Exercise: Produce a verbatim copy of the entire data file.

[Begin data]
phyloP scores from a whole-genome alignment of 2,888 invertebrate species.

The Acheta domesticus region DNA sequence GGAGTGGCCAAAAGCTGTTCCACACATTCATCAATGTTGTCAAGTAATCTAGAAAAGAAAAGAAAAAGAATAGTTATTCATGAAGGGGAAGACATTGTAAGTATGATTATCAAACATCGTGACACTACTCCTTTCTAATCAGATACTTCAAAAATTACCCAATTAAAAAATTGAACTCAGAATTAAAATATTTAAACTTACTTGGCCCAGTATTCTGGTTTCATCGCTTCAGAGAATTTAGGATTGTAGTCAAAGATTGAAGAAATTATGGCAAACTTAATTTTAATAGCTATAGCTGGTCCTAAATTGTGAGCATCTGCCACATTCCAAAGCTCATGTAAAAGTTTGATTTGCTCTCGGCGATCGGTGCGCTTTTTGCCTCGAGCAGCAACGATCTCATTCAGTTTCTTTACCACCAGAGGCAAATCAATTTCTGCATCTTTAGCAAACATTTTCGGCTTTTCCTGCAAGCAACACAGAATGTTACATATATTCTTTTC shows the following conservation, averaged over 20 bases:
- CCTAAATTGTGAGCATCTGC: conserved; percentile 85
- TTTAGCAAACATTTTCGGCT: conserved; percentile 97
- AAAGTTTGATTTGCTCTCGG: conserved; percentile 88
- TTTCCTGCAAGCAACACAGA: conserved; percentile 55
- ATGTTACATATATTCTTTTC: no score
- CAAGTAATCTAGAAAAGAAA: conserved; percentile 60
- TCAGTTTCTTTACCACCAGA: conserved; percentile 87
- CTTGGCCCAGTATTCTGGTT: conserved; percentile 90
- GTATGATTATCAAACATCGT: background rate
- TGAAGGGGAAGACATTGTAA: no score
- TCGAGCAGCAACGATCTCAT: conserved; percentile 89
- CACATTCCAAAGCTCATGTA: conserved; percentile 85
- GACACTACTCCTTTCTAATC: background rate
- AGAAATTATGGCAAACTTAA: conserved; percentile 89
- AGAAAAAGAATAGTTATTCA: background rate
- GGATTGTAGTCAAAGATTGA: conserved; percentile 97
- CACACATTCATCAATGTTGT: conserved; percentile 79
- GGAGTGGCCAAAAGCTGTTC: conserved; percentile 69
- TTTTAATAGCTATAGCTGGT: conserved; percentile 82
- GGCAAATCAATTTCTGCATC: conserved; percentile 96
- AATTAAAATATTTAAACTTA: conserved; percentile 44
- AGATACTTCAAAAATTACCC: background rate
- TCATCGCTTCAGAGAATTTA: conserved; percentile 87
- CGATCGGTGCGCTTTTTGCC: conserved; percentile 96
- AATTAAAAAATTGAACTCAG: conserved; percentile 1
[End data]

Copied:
phyloP scores from a whole-genome alignment of 2,888 invertebrate species.

The Acheta domesticus region DNA sequence GGAGTGGCCAAAAGCTGTTCCACACATTCATCAATGTTGTCAAGTAATCTAGAAAAGAAAAGAAAAAGAATAGTTATTCATGAAGGGGAAGACATTGTAAGTATGATTATCAAACATCGTGACACTACTCCTTTCTAATCAGATACTTCAAAAATTACCCAATTAAAAAATTGAACTCAGAATTAAAATATTTAAACTTACTTGGCCCAGTATTCTGGTTTCATCGCTTCAGAGAATTTAGGATTGTAGTCAAAGATTGAAGAAATTATGGCAAACTTAATTTTAATAGCTATAGCTGGTCCTAAATTGTGAGCATCTGCCACATTCCAAAGCTCATGTAAAAGTTTGATTTGCTCTCGGCGATCGGTGCGCTTTTTGCCTCGAGCAGCAACGATCTCATTCAGTTTCTTTACCACCAGAGGCAAATCAATTTCTGCATCTTTAGCAAACATTTTCGGCTTTTCCTGCAAGCAACACAGAATGTTACATATATTCTTTTC shows the following conservation, averaged over 20 bases:
- CCTAAATTGTGAGCATCTGC: conserved; percentile 85
- TTTAGCAAACATTTTCGGCT: conserved; percentile 97
- AAAGTTTGATTTGCTCTCGG: conserved; percentile 88
- TTTCCTGCAAGCAACACAGA: conserved; percentile 55
- ATGTTACATATATTCTTTTC: no score
- CAAGTAATCTAGAAAAGAAA: conserved; percentile 60
- TCAGTTTCTTTACCACCAGA: conserved; percentile 87
- CTTGGCCCAGTATTCTGGTT: conserved; percentile 90
- GTATGATTATCAAACATCGT: background rate
- TGAAGGGGAAGACATTGTAA: no score
- TCGAGCAGCAACGATCTCAT: conserved; percentile 89
- CACATTCCAAAGCTCATGTA: conserved; percentile 85
- GACACTACTCCTTTCTAATC: background rate
- AGAAATTATGGCAAACTTAA: conserved; percentile 89
- AGAAAAAGAATAGTTATTCA: background rate
- GGATTGTAGTCAAAGATTGA: conserved; percentile 97
- CACACATTCATCAATGTTGT: conserved; percentile 79
- GGAGTGGCCAAAAGCTGTTC: conserved; percentile 69
- TTTTAATAGCTATAGCTGGT: conserved; percentile 82
- GGCAAATCAATTTCTGCATC: conserved; percentile 96
- AATTAAAATATTTAAACTTA: conserved; percentile 44
- AGATACTTCAAAAATTACCC: background rate
- TCATCGCTTCAGAGAATTTA: conserved; percentile 87
- CGATCGGTGCGCTTTTTGCC: conserved; percentile 96
- AATTAAAAAATTGAACTCAG: conserved; percentile 1